- This is part of a series, along with the prior Group Preference Discovery: a parable of choosing movies, and the forthcoming Cognition as a Collaboration with Nature, to be ready next week.
In the previous post, I examined through a parable comparing two different kinds of group decision making strategies: (1) "freely" throwing out suggestions, vs (2) veto-or-not the other group member's choice.
From that, we talked about communication in terms of information content and how it affects whether we can really get to know a person better (as a friend, let's say) in what is a repeated game (as in game theory, or micro-economics).
Now, we can also talk about what it means to collaborate, not just cooperate, but arrive at decisions via collaboration. That's what we'll talk about presently.
See, both strategies above can be cooperative. In fact, the veto-or-not strategy could be seen as an extreme form of cooperation via deferring totally to the other party unless the choice picked is just too far outside the bounds of one's bare minimum acceptability.
Though it's cooperative, it really is another classic example of what non-collaboration looks like. The party who engages in veto-or-not behaviour is purposefully, even if unintentionally due to ignorance, withholding information from the other parties. That was clear in the previous post's parable where we saw how veto-or-not communicates exactly one bit of information, a true vs false, or 1 vs 0, etc.
Someone who engages in that kind of veto-or-not behaviour is clearly not working efficiently with the rest of the group towards achieving a better Pareto solution to what is a repeated cooperative non-zero-sum game amongst friends or colleagues. It's not working efficiently together because there is information that can help achieve a better Pareto solution, but she just doesn't want to volunteer it, instead demanding the other group members to tease it out from her.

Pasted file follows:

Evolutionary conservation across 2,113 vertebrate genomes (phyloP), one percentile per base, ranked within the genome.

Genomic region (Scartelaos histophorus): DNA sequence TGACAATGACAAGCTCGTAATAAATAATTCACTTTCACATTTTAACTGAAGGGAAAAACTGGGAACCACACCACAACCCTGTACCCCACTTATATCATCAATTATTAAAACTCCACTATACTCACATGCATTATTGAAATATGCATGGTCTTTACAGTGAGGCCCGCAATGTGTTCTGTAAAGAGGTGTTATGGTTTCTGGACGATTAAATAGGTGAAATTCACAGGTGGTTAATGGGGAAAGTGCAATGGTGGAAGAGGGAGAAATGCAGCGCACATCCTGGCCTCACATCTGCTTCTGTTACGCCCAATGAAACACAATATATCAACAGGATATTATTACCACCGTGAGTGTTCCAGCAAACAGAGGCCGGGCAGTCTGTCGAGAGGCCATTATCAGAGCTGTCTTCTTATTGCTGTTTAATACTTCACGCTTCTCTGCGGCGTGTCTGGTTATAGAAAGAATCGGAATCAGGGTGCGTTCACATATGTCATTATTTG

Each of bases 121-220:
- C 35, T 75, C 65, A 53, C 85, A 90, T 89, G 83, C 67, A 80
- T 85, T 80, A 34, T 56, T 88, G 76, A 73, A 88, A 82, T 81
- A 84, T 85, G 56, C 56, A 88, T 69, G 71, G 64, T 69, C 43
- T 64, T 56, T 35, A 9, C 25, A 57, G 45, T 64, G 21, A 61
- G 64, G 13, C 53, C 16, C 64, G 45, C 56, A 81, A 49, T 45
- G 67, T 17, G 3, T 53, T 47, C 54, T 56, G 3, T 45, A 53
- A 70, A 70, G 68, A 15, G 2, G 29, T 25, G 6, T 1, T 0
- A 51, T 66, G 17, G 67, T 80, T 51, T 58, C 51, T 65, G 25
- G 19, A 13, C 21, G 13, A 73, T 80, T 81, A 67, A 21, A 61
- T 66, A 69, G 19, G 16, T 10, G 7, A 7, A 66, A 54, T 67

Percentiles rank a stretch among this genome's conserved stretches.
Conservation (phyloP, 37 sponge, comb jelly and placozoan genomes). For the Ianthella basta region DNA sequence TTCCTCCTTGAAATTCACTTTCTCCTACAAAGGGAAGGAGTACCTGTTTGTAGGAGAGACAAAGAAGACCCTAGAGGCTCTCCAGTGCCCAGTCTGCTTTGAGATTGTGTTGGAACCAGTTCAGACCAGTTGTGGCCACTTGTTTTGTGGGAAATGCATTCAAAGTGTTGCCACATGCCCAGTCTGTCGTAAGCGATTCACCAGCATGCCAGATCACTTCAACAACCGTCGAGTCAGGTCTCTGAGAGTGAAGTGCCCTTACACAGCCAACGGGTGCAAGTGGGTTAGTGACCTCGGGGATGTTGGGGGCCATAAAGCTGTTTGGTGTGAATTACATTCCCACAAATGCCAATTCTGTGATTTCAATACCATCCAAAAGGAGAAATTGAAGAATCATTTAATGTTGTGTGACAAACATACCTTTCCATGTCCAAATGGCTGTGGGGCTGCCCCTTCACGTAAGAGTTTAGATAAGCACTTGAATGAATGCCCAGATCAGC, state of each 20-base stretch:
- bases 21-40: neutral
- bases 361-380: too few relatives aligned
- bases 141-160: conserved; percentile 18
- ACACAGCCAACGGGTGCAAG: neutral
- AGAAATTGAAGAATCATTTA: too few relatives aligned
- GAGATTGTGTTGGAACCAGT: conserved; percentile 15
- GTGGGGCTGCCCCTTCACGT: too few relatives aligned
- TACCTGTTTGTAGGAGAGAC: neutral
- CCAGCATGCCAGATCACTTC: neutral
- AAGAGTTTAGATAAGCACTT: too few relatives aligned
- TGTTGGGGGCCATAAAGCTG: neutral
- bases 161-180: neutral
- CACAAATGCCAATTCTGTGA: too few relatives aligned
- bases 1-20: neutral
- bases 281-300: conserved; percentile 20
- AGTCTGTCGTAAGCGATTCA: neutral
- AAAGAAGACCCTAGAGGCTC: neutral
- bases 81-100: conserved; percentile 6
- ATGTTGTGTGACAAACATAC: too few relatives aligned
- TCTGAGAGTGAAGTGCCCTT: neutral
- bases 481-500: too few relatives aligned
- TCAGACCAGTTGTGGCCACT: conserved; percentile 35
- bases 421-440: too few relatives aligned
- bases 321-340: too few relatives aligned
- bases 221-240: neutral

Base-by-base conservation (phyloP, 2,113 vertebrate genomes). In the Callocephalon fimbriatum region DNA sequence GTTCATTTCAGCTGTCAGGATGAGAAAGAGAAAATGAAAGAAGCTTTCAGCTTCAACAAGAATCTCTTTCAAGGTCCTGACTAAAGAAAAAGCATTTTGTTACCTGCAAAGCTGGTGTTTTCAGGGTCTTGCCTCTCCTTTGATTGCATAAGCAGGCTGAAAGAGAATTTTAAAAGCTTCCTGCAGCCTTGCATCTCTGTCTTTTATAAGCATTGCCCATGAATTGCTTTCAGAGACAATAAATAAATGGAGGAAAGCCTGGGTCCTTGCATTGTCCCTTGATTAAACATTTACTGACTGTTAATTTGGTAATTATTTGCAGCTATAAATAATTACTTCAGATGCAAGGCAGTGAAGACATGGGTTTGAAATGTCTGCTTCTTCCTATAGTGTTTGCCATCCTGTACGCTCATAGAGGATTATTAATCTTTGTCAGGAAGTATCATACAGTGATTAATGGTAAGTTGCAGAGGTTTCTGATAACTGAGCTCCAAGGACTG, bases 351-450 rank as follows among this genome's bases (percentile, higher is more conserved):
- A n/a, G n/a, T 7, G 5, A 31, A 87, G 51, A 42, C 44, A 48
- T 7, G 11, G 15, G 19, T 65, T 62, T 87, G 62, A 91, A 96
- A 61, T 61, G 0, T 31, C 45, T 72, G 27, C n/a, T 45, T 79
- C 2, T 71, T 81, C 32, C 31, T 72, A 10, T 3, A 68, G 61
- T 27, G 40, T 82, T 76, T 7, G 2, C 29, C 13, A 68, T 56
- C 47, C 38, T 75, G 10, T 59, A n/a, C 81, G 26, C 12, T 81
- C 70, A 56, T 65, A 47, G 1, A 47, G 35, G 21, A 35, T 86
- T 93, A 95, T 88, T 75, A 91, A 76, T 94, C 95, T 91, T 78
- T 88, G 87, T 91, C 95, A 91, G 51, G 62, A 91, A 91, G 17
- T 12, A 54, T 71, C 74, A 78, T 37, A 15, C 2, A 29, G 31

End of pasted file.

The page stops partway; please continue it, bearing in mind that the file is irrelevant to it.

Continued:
Again, turning to look at Patrick and Sally: if Patrick wants to understand who Sally is as a person via what she likes, wants, or is inclined towards, Patrick has to keep probing and testing her by offering different choices to see what she would veto or not. Whatever information Patrick gathers that way has to later factor into his future decisions, and makes it incumbent on Patrick to figure out what would make a better Pareto outcome. If Patrick didn't care for a better Pareto outcome, he could just lazily keep picking whatever choices satisfices him that she hasn't veto'ed, but that pretty likely guarantees a lower collective payoff in this game of choices --- although it'd cost him less work to find this lower paying stable equilibrium.
Now, as it is a game (as in game theory, or in micro-economics), we can assume she knows the same as above. Meaning she is intentionally making Patrick shoulder all the costs of finding a satisficing Pareto outcome, let alone a better Pareto outcome. That is obviously an unfair distribution of work in a group, and is thus obviously non-collaborative!
If she was collaborative, the group would have an easier time finding a better Pareto outcome. She'd offer suggestions of what movies to watch, thus revealing her preferences. Vice versa for Patrick (and any other group members). They'd all create a multi-dimensional map of those suggestions for each other, as described in the previous post's parable, and thus find out what clusters of choices are preferred more than others for each other.
And by knowing each other's preferences, Patrick and Sally can cooperatively choose choices that maximizes each of their own preferences as well as the others'. That may involve choosing choices that on a turn by turn bases over time (in this repeated game) will average out to a higher collective payoff, for example. There are many other strategies that works, well covered in textbooks, and are easy to find in everyday life in an ad hoc fashion.
The moral shown in the story here is that collaboration requires volunteering information about one's own true preferences, and a willingness to hear out other people's preferences without judgement (or risk turning them off from volunteering such information in the future). Then it requires a willingness to make choices that provides a higher collective payoff even if it means trusting that no one will deviate or defect from the agreed upon choice, even when someone deviating from the agreed upon choice would net that person a higher personal payoff at the cost of everyone else. The risk of defection is why this game requires trust, meaning collaboration cannot happen without it.